GREENFIELD — County officials finally agreed to a pricey upgrade to locks at the Hancock County Jail Tuesday, but some are still crying foul on how the bidding process was handled and whether a less intrusive, cheaper solution would have been better.
Hancock County Commissioners voted 2-1 to hire Crowder Detention Inc. at $345,000 to install new locks at the jail. While Commissioners Derek Towle and Tom Stevens said new technology will ease safety concerns, Commissioner Brad Armstrong voted against the measure, saying the county could save money by looking into other options.
At issue is what type of locks should be installed in the jail. Sheriff’s officials say a new lock, called AirTeq, should be installed to reduce the chance of inmates getting through doors. But the new lock comes at a high price, and installation would take several months with significant welding to the doors.
Armstrong, on the other hand, says the county could save time and money by simply updating the current version of the jail’s locks, called Folger Adam locks.
“I think we could have had options that would have been a better value to the taxpayers,”
But Towle and sheriff’s department officials were convinced Monday that the AirTeq locks are the way to go. The group of Hancock County officials spent the afternoon touring the Pendleton Correctional Facility, where new AirTeq locks are being installed.
The group was even closed in a jail cell temporarily and tried to break out.
“We have to protect the community from the prisoners, but we also have to protect prisoners from prisoners,” Towle said. “I don’t see how they can get out of that lock.”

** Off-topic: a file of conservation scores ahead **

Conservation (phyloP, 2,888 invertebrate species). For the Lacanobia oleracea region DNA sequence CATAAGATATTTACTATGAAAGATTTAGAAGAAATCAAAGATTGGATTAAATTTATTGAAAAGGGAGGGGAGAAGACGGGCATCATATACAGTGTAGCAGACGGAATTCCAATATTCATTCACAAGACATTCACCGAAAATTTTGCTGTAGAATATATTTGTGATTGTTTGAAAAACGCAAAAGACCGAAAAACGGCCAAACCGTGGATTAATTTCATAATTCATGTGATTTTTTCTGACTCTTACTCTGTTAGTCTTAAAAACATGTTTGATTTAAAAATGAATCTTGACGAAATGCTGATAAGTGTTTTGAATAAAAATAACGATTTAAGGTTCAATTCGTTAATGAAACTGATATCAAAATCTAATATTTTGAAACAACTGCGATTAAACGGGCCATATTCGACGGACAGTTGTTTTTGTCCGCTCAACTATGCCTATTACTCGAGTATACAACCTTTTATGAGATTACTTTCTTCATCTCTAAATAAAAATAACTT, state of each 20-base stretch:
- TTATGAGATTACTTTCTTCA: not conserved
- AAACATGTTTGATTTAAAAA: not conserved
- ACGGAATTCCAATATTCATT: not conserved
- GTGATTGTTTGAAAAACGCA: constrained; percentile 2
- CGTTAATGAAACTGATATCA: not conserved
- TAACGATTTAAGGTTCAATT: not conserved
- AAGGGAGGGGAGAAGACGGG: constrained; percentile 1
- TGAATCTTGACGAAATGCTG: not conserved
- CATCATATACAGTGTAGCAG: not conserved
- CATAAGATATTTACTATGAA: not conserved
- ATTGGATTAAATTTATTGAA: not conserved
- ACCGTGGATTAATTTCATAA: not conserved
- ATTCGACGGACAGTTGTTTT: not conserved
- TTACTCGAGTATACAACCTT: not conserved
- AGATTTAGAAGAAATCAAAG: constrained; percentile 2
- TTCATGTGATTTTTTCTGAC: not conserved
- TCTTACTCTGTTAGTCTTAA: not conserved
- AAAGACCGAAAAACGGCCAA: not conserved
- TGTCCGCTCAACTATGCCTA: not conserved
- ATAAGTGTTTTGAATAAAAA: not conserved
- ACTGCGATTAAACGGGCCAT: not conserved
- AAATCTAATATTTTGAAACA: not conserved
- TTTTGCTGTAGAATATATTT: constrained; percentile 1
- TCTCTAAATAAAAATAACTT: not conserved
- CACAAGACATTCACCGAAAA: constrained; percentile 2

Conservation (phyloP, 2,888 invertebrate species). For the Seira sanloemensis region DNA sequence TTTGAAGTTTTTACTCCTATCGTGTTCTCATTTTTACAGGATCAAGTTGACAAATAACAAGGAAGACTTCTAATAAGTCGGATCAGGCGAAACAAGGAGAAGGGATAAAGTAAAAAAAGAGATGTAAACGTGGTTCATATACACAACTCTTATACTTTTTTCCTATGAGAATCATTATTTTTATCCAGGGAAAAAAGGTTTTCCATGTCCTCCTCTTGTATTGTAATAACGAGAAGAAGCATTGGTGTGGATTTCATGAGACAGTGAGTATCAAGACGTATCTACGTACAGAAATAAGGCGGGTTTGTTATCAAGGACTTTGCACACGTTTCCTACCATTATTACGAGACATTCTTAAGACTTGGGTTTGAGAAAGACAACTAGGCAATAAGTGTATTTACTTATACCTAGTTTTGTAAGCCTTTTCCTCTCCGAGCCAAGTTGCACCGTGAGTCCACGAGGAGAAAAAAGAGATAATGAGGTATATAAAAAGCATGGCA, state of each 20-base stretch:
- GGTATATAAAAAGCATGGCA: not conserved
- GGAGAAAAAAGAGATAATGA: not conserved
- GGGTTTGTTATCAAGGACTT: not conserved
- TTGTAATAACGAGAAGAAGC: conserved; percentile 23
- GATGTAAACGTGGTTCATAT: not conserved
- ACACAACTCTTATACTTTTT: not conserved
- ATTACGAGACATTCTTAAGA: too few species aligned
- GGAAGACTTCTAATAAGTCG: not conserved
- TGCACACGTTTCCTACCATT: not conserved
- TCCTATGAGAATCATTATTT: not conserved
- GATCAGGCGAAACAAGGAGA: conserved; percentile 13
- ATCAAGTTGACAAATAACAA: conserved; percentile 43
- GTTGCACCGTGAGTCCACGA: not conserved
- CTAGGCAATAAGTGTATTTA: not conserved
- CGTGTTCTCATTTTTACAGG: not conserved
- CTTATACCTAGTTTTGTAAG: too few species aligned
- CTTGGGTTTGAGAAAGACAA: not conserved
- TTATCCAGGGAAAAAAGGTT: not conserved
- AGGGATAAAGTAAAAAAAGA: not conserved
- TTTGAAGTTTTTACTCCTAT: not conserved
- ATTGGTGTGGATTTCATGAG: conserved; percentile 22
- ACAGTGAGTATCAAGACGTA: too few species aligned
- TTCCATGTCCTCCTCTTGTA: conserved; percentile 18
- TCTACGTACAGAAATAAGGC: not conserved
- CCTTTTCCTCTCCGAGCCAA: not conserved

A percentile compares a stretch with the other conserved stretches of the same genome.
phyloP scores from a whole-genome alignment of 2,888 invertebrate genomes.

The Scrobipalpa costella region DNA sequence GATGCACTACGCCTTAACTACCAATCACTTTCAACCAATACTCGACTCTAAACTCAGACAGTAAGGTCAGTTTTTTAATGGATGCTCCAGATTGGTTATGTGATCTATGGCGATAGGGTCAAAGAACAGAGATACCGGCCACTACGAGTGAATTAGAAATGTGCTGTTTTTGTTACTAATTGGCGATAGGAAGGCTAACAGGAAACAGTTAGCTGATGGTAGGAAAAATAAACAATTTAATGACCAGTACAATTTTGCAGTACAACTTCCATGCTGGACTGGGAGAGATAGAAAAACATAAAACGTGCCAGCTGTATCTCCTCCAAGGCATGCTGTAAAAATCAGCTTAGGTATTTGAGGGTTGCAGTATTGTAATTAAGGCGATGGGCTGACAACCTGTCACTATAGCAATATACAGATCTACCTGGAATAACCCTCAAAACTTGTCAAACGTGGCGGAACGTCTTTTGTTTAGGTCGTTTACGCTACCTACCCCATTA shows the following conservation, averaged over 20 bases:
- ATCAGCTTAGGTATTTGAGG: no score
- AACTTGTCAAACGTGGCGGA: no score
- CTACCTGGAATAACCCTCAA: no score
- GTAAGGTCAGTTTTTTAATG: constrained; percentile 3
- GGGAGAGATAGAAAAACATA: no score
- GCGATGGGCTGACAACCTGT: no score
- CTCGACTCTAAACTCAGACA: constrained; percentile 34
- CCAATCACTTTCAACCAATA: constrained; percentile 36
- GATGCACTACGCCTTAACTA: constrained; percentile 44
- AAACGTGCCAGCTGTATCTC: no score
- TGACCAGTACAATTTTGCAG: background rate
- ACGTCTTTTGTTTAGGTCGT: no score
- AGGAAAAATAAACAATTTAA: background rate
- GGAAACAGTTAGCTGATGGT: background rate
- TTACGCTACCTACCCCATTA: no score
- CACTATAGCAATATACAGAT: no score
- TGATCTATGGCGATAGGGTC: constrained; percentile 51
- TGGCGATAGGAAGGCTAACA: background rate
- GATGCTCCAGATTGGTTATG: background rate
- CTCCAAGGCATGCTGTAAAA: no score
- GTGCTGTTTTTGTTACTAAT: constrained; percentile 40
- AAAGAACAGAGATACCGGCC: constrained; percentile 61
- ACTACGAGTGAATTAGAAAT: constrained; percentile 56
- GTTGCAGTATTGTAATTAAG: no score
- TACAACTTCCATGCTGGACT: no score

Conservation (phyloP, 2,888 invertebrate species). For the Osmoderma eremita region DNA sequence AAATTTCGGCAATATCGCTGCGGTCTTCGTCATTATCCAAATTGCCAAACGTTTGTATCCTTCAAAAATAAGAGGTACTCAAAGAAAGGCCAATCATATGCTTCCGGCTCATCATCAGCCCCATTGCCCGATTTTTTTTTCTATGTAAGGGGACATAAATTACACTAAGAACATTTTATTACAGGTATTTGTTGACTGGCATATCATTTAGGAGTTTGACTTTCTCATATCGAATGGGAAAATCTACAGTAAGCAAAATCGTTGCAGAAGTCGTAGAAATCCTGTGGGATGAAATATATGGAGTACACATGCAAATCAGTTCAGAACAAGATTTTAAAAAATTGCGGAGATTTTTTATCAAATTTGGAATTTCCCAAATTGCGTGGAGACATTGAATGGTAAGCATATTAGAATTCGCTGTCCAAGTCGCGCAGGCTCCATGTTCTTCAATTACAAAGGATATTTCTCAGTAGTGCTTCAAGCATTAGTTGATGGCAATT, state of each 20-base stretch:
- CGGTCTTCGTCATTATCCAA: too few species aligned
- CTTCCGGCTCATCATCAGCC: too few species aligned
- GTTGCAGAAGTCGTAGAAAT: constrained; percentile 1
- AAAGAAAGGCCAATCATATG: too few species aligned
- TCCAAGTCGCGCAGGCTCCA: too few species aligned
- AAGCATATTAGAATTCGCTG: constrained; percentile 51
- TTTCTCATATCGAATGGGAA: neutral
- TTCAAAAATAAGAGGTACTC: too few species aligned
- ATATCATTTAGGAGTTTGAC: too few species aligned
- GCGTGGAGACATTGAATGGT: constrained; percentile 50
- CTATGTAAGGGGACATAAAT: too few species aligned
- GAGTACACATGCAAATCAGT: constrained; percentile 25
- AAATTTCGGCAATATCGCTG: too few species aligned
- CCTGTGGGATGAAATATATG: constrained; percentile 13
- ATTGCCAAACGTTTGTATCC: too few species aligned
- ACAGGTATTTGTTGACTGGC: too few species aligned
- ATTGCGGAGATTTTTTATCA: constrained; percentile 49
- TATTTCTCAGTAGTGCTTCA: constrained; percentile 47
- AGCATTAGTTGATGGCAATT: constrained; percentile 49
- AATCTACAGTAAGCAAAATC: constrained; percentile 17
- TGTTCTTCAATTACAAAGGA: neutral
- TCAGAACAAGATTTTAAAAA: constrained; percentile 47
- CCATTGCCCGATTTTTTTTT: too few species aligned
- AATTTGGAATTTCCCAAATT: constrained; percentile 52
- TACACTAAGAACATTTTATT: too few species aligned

New locks for the jail have been a hot-button issue among county officials for the past two months. Last year, a new touch-screen control panel was installed at the jail to replace 1988 technology and make the building more secure. The upgrade was purchased with a controversial bond issue.
Sheriff Mike Shepherd and Maj. Brad Burkhart said the new control panel alerted them to more problems with cell locks, which were also the originals that were installed when the jail was built in 1988. Burkhart said while no inmates had escaped, the situation was considered an emergency.
Sheriff’s officials contacted Westfield-based Crowder Detention Inc. While Burkhart said he originally thought the county would have to fix just a few doors, Crowder noted the entire jail needed an upgrade.
Besides, Crowder officials said, the jail’s current Folger Adams locks are no longer manufactured, so they recommended an entirely new model: AirTeq.
AirTeq locks are not visible on jail cell doors, so they cannot be tampered with, Burkhart said. But installing them here has one major complication: They will require significant modification of existing doors. Installation will take months.
While the sheriff’s department wanted Crowder to be hired immediately, county commissioners decided to see whether other companies could bid on the project. They hired DLZ, an engineering and consulting firm, to write bid specifications.
Crowder bid $345,000 for new AirTeq locks, and Tennessee-based Federal Locking Services bid $277,550 but did not include all of the locks in its quote.